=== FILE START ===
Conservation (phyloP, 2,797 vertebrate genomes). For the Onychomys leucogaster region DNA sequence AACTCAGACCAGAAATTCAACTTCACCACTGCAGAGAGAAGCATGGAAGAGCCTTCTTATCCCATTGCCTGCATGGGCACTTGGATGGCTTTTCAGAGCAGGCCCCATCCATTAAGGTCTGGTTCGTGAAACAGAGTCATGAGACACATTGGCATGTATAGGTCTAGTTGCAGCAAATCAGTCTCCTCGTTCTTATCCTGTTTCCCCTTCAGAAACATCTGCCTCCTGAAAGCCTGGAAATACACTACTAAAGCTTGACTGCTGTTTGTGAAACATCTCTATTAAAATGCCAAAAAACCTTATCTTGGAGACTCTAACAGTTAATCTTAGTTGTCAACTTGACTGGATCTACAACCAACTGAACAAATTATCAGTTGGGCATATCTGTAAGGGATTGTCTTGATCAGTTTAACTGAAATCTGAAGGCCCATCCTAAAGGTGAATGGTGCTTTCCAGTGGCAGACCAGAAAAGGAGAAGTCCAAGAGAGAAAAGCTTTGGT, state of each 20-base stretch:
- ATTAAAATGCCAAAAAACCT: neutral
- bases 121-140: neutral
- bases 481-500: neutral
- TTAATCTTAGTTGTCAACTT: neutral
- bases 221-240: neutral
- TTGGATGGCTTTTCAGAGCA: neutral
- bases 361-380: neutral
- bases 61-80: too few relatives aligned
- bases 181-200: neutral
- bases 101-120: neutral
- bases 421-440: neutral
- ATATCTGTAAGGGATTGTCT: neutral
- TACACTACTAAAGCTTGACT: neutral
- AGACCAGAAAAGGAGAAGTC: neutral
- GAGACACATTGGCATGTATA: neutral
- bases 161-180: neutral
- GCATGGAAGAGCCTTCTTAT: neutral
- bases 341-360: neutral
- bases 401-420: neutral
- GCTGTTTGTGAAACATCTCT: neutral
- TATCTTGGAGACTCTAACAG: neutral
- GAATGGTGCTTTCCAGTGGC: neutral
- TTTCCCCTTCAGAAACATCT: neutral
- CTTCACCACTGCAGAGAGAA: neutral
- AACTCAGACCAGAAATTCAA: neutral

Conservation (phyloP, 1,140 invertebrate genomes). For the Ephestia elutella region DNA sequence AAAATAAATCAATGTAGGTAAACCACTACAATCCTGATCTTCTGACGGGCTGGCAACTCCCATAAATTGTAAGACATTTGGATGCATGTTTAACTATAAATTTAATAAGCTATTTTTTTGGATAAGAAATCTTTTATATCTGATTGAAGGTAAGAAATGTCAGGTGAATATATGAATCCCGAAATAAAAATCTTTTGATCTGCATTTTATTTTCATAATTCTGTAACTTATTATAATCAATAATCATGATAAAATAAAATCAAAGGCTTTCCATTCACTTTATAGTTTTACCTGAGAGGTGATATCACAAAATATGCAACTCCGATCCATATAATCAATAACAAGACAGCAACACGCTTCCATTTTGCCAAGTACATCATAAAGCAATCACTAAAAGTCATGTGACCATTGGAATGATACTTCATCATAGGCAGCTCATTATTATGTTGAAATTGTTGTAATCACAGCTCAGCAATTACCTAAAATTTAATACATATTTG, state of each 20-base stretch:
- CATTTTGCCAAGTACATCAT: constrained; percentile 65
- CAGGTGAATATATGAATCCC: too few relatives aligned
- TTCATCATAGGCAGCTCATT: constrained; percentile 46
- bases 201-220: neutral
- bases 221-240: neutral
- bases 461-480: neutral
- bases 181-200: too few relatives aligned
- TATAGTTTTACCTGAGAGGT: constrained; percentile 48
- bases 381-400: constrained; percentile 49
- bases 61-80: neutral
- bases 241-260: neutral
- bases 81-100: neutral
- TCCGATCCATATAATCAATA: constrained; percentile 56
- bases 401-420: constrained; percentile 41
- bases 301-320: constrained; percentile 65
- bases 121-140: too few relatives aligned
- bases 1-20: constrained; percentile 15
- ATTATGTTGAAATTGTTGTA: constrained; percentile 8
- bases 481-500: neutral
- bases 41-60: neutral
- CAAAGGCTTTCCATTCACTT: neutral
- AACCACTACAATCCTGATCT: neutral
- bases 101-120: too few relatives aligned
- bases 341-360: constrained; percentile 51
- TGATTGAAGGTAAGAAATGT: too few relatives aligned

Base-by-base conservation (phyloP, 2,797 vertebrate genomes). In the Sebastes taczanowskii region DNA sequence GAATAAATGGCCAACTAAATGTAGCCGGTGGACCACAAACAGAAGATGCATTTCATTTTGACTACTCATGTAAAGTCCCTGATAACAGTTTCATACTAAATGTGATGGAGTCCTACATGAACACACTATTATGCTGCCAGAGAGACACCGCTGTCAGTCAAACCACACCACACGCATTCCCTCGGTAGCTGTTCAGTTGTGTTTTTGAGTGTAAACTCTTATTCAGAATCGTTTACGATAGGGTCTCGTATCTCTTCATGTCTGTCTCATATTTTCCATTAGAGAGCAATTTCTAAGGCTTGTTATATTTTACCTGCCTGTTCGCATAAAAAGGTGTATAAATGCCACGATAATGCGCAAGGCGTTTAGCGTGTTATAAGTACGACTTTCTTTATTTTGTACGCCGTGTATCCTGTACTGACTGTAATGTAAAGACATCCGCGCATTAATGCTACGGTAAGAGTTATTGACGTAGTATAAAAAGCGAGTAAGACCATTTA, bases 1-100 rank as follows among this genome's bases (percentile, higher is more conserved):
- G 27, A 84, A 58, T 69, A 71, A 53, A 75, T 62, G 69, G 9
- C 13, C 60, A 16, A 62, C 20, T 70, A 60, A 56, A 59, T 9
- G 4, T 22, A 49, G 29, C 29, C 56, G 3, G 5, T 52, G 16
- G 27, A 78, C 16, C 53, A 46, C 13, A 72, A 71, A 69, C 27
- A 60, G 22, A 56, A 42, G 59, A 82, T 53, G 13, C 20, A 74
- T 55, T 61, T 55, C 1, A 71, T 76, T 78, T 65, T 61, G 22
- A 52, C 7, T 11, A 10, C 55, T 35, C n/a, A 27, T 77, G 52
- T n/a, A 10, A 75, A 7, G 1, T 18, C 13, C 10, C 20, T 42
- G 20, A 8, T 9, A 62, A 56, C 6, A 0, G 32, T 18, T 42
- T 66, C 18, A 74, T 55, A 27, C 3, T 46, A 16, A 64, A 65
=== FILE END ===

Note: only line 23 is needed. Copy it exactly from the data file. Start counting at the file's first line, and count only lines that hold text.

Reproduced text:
- GAATGGTGCTTTCCAGTGGC: neutral